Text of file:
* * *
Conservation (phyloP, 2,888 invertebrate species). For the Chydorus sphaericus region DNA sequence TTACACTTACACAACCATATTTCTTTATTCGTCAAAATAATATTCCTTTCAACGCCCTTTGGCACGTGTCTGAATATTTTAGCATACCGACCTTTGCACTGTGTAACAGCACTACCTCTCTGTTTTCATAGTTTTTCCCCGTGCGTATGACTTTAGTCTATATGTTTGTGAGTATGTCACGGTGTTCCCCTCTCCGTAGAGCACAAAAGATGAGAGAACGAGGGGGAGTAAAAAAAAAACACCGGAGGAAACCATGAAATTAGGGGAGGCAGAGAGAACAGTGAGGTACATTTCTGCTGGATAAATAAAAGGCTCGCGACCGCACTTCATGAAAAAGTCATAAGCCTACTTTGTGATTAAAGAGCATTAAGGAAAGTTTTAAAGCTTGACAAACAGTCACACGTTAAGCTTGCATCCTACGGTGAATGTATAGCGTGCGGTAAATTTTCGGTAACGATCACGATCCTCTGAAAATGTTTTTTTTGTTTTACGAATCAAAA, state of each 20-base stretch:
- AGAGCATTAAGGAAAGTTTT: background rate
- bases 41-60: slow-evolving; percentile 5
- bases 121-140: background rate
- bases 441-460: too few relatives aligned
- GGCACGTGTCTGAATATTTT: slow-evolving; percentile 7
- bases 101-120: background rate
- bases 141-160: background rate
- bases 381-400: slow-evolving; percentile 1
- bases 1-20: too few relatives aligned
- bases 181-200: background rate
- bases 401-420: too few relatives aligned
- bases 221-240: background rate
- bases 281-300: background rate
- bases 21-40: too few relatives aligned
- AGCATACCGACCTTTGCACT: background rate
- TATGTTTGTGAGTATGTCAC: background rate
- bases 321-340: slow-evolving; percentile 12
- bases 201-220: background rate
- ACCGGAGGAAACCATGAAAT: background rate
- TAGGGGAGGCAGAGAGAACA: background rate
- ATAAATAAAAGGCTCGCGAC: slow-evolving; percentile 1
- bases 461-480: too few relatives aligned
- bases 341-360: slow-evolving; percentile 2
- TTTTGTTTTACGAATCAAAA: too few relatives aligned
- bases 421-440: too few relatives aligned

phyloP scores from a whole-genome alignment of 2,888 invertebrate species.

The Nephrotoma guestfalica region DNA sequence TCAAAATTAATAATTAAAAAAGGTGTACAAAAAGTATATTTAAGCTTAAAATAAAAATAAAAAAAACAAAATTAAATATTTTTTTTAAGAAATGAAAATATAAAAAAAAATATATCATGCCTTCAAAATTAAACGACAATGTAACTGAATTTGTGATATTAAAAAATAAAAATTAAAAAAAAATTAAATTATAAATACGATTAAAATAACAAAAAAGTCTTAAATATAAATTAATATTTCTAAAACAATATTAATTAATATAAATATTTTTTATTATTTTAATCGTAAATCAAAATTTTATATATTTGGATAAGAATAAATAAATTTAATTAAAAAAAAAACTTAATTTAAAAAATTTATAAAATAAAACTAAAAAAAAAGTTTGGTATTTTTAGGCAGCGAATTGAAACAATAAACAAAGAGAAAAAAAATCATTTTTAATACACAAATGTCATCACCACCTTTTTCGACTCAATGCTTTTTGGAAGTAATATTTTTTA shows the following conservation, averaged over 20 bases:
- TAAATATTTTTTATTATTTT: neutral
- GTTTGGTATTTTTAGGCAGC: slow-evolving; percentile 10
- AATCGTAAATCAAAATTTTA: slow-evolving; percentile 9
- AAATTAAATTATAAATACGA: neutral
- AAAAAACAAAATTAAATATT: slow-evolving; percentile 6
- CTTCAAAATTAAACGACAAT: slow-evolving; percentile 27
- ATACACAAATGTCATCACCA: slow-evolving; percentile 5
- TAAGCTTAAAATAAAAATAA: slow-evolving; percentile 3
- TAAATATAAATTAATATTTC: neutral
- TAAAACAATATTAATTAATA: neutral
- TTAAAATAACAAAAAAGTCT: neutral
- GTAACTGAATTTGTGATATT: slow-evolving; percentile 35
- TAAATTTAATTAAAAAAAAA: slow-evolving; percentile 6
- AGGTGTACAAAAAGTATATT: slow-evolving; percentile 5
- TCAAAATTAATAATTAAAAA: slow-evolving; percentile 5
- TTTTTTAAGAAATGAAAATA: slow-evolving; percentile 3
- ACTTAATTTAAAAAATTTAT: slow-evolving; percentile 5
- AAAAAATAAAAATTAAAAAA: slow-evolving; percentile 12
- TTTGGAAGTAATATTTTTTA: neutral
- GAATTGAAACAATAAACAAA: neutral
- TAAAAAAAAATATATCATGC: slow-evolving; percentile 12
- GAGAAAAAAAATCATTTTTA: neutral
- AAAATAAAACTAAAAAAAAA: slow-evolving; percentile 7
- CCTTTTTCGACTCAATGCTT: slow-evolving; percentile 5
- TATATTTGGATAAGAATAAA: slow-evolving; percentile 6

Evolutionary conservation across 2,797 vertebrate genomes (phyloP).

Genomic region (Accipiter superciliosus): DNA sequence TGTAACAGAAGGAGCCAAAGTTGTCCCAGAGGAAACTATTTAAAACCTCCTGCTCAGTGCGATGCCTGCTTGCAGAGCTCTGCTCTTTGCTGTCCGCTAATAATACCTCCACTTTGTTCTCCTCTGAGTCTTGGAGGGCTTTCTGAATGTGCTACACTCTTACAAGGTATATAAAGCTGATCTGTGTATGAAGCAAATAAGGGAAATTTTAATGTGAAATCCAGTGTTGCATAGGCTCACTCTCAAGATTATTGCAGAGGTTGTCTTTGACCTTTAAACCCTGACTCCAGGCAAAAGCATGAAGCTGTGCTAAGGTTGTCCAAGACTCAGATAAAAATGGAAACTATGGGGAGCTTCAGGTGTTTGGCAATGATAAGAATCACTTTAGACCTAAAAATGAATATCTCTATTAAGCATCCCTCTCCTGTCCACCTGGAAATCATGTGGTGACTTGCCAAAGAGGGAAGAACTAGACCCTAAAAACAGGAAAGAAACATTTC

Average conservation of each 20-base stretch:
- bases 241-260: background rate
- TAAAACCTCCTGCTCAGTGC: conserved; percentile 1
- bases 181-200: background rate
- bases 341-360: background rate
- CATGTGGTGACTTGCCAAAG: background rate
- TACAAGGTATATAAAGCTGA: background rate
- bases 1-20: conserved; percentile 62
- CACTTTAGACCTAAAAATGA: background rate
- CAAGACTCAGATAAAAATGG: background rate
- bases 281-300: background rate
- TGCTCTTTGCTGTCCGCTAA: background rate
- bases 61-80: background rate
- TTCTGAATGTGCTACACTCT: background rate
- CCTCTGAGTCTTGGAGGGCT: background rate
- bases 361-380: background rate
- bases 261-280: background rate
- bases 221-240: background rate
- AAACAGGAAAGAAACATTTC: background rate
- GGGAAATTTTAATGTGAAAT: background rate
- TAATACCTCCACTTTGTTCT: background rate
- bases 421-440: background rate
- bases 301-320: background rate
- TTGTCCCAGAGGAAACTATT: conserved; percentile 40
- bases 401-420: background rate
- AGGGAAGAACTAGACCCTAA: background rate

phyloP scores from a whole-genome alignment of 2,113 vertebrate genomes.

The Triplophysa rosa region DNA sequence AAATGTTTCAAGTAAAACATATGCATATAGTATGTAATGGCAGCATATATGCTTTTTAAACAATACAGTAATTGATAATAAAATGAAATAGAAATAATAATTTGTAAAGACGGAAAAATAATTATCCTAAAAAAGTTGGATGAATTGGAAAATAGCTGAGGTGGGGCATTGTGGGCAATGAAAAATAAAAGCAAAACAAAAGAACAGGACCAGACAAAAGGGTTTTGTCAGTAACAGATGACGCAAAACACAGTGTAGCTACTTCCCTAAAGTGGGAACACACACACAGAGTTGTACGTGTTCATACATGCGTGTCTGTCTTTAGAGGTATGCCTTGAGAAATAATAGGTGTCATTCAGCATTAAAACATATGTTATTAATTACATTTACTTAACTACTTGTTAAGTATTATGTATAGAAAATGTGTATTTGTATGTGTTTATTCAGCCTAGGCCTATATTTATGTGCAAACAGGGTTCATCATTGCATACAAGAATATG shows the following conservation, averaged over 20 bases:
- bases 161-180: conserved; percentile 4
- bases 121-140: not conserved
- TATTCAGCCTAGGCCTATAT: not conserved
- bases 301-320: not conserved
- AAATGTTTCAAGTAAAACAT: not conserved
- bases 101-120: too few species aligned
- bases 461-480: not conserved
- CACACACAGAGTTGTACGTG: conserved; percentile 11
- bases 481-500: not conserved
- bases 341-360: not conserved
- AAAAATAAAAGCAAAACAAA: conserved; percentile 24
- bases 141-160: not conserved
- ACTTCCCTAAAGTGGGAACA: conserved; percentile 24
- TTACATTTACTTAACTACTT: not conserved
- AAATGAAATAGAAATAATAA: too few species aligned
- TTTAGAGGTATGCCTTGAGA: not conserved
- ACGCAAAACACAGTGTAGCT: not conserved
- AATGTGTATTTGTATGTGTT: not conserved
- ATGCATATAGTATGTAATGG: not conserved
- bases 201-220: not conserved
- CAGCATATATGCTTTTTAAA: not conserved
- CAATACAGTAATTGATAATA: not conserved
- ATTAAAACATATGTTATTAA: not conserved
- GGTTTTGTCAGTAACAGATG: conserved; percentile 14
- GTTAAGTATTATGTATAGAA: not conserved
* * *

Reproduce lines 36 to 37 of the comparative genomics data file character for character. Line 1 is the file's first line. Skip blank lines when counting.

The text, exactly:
- TAAGCTTAAAATAAAAATAA: slow-evolving; percentile 3
- TAAATATAAATTAATATTTC: neutral